United States District Court, S.D. Illinois
MEMORANDUM AND ORDER
NANCY J. ROSENSTENGEL, District Judge.
Plaintiff, an inmate who is currently incarcerated at Pinckneyville Correctional Center ("Pinckneyville"), brings this action pursuant to 42 U.S.C. § 1983 and the Religious Land Use and Institutionalized Persons Act ("RLUIPA"), 42 U.S.C. § 2000cc et seq., against Salvador Godinez (Illinois Department of Corrections' ("IDOC") director) and Jody Goetting (Pinckneyville's assistant warden) (Doc. 1). According to the complaint, Plaintiff wears dreadlocks for religious reasons, and his religious beliefs prohibit him from removing them. Defendant Godinez instituted a policy within the IDOC that requires an inmate to cut his hair if it presents a security risk ("grooming policy"). Pursuant to the grooming policy, Defendant Goetting ordered Plaintiff to remove his religious dreadlocks for photo identification purposes. Plaintiff now sues Defendants Godinez and Goetting for violating his rights under the Free Exercise Clause of the First Amendment, the Equal Protection Clause of the Fourteenth Amendment, and RLUIPA. Plaintiff seeks monetary damages and injunctive relief, in the form of an order prohibiting prison officials from removing his dreadlocks (Doc. 1, p. 12).
Merits Review Under 28 U.S.C. § 1915A
This case is now before the Court for a preliminary review of the complaint pursuant to 28 U.S.C. § 1915A. Under Section 1915A, the Court is required to promptly screen prisoner complaints to filter out nonmeritorious claims. 28 U.S.C. § 1915A(a). The Court is required to dismiss any portion of the complaint that is legally frivolous, malicious, fails to state a claim upon which relief may be granted, or asks for money damages from a defendant who by law is immune from such relief. 28 U.S.C. § 1915A(b). The complaint survives threshold review under this standard.
According to the complaint, Plaintiff is a practitioner of the African Hebrew-Israelite religion (Doc. 1, p. 8). As part of his religious practice, Plaintiff has taken a vow that requires him to grow his hair into dreadlocks and also prohibits him from cutting his hair.
On September 6, 2013, Plaintiff transferred from Stateville Correctional Center ("Stateville") to Pinckneyville. In consideration of Plaintiff's religious beliefs, Stateville's warden granted Plaintiff permission to transfer without shearing his dreadlocks, after declaring him a "low security risk" (Doc. 1, p. 8).
Within a few days of his arrival at Pinckneyville, Plaintiff was informed that his dreadlocks would need to be removed before his photograph was taken for identification purposes. Plaintiff filed an emergency grievance on September 9, 2013. In it, he explained that his religious beliefs prohibited him from removing his dreadlocks. He also explained that the United States Court of Appeals for the Seventh Circuit had already addressed this issue in a lawsuit that he initiated. See Grayson v. Schuler, 666 F.3d 450 (7th Cir. 2012). Plaintiff received no response to this emergency grievance.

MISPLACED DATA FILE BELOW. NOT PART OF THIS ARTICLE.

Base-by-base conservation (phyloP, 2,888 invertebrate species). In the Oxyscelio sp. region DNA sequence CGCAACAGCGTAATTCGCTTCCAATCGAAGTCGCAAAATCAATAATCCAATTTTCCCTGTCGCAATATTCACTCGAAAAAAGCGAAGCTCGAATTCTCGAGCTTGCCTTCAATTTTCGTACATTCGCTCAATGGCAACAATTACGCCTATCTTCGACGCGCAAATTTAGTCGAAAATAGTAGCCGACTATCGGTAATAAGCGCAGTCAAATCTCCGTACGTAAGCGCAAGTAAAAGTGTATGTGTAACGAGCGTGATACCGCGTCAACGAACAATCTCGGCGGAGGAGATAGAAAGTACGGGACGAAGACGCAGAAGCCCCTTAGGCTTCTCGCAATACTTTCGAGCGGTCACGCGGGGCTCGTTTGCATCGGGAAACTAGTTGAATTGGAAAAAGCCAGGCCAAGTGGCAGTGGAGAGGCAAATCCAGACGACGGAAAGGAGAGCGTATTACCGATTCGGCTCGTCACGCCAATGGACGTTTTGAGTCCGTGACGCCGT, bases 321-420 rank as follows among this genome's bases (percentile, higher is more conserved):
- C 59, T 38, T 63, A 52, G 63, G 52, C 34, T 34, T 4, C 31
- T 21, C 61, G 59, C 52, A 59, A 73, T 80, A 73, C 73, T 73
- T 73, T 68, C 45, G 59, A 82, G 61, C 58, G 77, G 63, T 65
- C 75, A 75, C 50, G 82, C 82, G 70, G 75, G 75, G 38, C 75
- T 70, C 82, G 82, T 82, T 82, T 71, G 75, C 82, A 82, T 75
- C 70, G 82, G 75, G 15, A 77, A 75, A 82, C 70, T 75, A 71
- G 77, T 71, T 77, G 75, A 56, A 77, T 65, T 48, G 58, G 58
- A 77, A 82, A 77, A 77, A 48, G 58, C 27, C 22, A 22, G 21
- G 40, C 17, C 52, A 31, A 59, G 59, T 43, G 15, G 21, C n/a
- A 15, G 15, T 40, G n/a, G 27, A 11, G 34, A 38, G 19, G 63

On September 18, 2013, Defendant Goetting visited Plaintiff's cell. He confirmed that Plaintiff was required to remove his dreadlocks for the photograph, but explained that Plaintiff could "put them back" after the photo was taken. Because dreadlocks present a security risk, Defendant Goetting explained, they must be removed before an inmate is photographed, and his photo identification card is created. (Doc. 1, p. 9).
The complaint describes a second incident that recently occurred at Pinckneyville. This incident gives rise to Plaintiff's request for a preliminary injunction prohibiting Pinckneyville officials from removing his dreadlocks (Doc. 2). On February 17, 2015, Plaintiff's dreadlocks were evaluated by Pinckneyville's internal affairs officers. These officers allegedly wanted to make sure that Plaintiff did not have "big, thick dreadlocks" (Doc. 1, p. 10). Officials took photographs of Plaintiff's hair and deemed it to be "searchable."
On February 20, 2015, Plaintiff was called back to Pinckneyville's Internal Affairs Office (Doc. 1, p. 10). There, Plaintiff learned that his dreadlocks would need to be removed for his updated photo identification because, although "searchable, " the dreadlocks still presented a "security risk." He was given a "few days" to remove the dreadlocks on his own. He was warned that the tactical team would forcibly remove them, if Plaintiff declined to do so.
According to the complaint, the only practical way to "remove" dreadlocks is to shear them (Doc. 1, p. 8). It allegedly takes "weeks" to comb them out, and "the hair gets ripped and torn out [in the process], resulting in having to ultimately get a haircut" anyway (Doc. 1, p. 8). Plaintiff alleges that "haircuts are inevitable for dreadlock removals" ( Id. ).
Plaintiff now sues Defendants Goetting and Godinez for creating and implementing a policy that violates his rights under the Free Exercise Clause of the First Amendment, the Equal Protection Clause of the Fourteenth Amendment (based on religion, race, and sex), and the Religious Land Use ...